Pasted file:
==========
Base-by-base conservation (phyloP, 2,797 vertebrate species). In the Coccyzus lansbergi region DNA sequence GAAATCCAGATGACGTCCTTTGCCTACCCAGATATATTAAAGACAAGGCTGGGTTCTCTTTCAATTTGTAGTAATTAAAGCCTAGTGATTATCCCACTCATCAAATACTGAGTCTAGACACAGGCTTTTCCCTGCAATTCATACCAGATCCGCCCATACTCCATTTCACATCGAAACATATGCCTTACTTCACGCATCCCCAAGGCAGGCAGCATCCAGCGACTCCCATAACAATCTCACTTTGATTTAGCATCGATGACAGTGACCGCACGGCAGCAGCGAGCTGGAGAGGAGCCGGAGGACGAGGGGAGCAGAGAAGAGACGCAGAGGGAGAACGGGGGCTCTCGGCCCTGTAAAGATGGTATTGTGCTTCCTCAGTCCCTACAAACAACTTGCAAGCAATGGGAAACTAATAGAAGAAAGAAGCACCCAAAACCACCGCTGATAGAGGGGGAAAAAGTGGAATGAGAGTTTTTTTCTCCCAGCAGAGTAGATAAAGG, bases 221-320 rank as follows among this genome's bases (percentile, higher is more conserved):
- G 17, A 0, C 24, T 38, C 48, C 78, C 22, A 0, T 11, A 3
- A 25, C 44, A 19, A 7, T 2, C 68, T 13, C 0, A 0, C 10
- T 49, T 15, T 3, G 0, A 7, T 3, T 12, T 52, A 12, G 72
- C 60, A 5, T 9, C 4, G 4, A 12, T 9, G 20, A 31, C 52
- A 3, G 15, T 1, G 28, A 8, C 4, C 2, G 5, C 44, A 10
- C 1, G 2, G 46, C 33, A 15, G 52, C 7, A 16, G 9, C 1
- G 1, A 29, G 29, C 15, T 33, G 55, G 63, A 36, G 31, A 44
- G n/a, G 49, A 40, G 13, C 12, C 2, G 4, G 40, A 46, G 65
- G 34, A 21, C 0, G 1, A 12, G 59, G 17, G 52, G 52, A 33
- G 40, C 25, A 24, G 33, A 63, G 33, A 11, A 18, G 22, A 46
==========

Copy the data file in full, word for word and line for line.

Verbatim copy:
Base-by-base conservation (phyloP, 2,797 vertebrate species). In the Coccyzus lansbergi region DNA sequence GAAATCCAGATGACGTCCTTTGCCTACCCAGATATATTAAAGACAAGGCTGGGTTCTCTTTCAATTTGTAGTAATTAAAGCCTAGTGATTATCCCACTCATCAAATACTGAGTCTAGACACAGGCTTTTCCCTGCAATTCATACCAGATCCGCCCATACTCCATTTCACATCGAAACATATGCCTTACTTCACGCATCCCCAAGGCAGGCAGCATCCAGCGACTCCCATAACAATCTCACTTTGATTTAGCATCGATGACAGTGACCGCACGGCAGCAGCGAGCTGGAGAGGAGCCGGAGGACGAGGGGAGCAGAGAAGAGACGCAGAGGGAGAACGGGGGCTCTCGGCCCTGTAAAGATGGTATTGTGCTTCCTCAGTCCCTACAAACAACTTGCAAGCAATGGGAAACTAATAGAAGAAAGAAGCACCCAAAACCACCGCTGATAGAGGGGGAAAAAGTGGAATGAGAGTTTTTTTCTCCCAGCAGAGTAGATAAAGG, bases 221-320 rank as follows among this genome's bases (percentile, higher is more conserved):
- G 17, A 0, C 24, T 38, C 48, C 78, C 22, A 0, T 11, A 3
- A 25, C 44, A 19, A 7, T 2, C 68, T 13, C 0, A 0, C 10
- T 49, T 15, T 3, G 0, A 7, T 3, T 12, T 52, A 12, G 72
- C 60, A 5, T 9, C 4, G 4, A 12, T 9, G 20, A 31, C 52
- A 3, G 15, T 1, G 28, A 8, C 4, C 2, G 5, C 44, A 10
- C 1, G 2, G 46, C 33, A 15, G 52, C 7, A 16, G 9, C 1
- G 1, A 29, G 29, C 15, T 33, G 55, G 63, A 36, G 31, A 44
- G n/a, G 49, A 40, G 13, C 12, C 2, G 4, G 40, A 46, G 65
- G 34, A 21, C 0, G 1, A 12, G 59, G 17, G 52, G 52, A 33
- G 40, C 25, A 24, G 33, A 63, G 33, A 11, A 18, G 22, A 46